Will Equateq produce its own lipid API-based drugs at the facility or focus on supplying them to third-parties on a contract basis?
“We intend to do both: develop in-house APIs, and do work on a contract basis for any pharma company that wants to stay at the cutting edge of the lipid space.
“The bottom line is that this all comes down to resources: pharma development can yield great rewards, but does cost a lot of money. So we have at the moment articulated five lipid compounds that we think hold great promise as breakthrough interventions for specific conditions. They are what we would categorise as low-hanging fruit, which we have the in-house resources to develop, with a reasonably abbreviated development path.
“But we also see massive potential in other areas, some of which are just too large for us to take on. So we would certainly be open to license these compounds to any pharmaceutical company with an interest in pursuing a new and remarkable method of treatment. And we could of course make commercial quantities of specific synthetic lipids on contract, if a company required that.”
What is the facility's annual production capacity?
“Capacity depends on the quality of the feedstock, but for fractionation, we can deliver in the low hundreds of tons of material per annum. For HPLC, we can deliver about 1 ton a month of ultra-pure fatty acids.
“But all our processes are scalable, and we anticipate that we will be adding capacity as demand increases. The wonderful thing about being based in the Western Isles is that we have plenty of space on site to expand into.”
What are the key factors will affect the development of the pharmaceutical lipid API market over the next 10 years?
“Sustainability is key. If all people followed their government's health advice, and took at least 1 gram of omega-3 actives per day (mostly in the form of fish oil), the oceans would soon be empty of fish life!
“There are already pressures on the key fish sources that provide omega-3 oil feedstock, be it tuna for hi-DHA or sardines for hi-EPA and 18-12. So there will be greater interest in getting long chain omega-3 -- specifically EPA and DHA -- from non-aquatic sources, such as algae and crops that are GMO.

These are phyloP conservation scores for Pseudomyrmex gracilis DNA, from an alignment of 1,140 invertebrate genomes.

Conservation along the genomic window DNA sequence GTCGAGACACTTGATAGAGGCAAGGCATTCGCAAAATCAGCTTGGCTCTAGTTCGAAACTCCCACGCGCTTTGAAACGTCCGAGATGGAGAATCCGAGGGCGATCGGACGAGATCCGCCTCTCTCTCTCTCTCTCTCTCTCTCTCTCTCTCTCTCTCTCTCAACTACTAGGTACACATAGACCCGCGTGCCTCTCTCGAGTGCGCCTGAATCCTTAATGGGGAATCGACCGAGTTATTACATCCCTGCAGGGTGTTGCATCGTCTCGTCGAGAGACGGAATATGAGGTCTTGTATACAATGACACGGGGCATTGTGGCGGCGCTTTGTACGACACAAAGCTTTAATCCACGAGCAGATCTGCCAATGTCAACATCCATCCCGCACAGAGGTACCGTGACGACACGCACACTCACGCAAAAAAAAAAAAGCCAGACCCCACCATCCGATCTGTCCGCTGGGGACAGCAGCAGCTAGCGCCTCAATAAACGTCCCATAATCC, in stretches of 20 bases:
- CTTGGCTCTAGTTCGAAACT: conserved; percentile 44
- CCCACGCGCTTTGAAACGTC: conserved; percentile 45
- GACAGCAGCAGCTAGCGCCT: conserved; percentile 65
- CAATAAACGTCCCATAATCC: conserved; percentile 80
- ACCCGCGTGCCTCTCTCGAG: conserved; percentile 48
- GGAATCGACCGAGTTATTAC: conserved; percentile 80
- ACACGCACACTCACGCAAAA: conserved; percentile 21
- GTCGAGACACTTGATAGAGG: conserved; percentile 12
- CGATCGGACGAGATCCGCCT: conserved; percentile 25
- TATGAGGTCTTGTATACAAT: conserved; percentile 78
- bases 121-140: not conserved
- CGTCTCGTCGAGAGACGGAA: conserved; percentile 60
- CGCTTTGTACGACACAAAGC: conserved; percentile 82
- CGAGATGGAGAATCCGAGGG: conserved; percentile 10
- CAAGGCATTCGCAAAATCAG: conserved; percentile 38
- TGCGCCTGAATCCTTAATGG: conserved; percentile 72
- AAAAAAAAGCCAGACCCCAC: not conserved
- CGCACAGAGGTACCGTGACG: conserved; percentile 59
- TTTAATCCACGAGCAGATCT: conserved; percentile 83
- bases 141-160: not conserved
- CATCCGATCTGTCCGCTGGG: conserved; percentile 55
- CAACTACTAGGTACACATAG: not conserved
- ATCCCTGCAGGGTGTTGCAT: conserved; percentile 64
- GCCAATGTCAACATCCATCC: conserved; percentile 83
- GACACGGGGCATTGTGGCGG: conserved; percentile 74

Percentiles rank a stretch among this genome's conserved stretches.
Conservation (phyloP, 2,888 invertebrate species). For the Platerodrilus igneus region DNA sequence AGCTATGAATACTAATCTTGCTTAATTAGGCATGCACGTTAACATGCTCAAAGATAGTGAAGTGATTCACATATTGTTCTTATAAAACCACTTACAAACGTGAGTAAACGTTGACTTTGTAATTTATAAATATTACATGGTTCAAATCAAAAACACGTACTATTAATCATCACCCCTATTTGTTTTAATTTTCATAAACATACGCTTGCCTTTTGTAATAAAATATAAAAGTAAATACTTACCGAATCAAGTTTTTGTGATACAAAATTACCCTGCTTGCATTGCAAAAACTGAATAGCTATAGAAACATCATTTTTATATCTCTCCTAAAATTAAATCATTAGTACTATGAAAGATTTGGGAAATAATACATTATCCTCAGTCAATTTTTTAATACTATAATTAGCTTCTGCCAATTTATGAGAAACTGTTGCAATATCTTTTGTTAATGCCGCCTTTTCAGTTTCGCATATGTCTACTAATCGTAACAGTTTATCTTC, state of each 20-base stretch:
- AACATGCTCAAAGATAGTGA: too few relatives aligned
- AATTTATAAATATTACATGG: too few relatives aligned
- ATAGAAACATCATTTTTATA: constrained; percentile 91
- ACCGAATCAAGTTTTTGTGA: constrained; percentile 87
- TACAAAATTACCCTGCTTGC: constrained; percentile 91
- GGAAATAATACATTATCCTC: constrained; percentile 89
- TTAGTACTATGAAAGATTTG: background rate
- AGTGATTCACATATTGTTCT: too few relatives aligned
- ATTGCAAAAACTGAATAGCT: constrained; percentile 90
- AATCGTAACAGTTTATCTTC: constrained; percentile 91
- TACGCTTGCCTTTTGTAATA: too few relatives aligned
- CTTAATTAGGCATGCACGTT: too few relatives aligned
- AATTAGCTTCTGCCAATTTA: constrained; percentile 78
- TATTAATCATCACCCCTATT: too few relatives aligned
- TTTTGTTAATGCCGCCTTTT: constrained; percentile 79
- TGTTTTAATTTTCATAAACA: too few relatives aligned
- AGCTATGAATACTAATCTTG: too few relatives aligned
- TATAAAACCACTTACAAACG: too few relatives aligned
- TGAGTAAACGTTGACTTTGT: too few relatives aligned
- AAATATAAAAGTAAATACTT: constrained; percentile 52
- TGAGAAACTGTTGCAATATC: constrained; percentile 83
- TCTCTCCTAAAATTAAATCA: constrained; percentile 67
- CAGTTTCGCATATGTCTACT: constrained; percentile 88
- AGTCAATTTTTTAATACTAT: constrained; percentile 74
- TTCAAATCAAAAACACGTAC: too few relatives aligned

“It is my view that the acceptability of GMO material will become more widespread. The second key factor looking forward is that these fatty acids are in themselves blunt instruments for pharmaceutical applications. We can expect in a decade that there will be conclusive work on the efficacy of specific fatty acids delivered in high purity, and at an even higher stage, on the derivatives of these fatty acids, which will allow more focused treatment with much lower doses.
“So we think that Equateq is well placed to benefit from both these projections, being able to process feedstock from any fatty acid source, and already having resolved some of the key obstacles in lipid synthesis.”
Do you have any figures on the current value of the global lipid API market?
“I do not have an overall value, but the biggest lipid pharma success is [Pronova Biopharma’s] Omacor in the EU, marketed as Lovaza in the US, particularly since its purchase by GlaxoSmithKline last December, which indicates the massive potential for lipid treatments, as both effective and side effect-free. Lipid concentrates have a greater penetration as APIs in Japan.”
“We are quite unique in being a lipid API company. There are lipid suppliers, who process oil on a much larger scale than we do, but more for the nutritional sector. And there are specialised laboratories that can synthesise esoteric lipids, but only on a microgram scale.
“So we have the capability to make lipid API under GMP ceritfication on a kg scale, using systems that are easily scalable up to ton size. So all of this makes us very bullish about the future of Equateq!”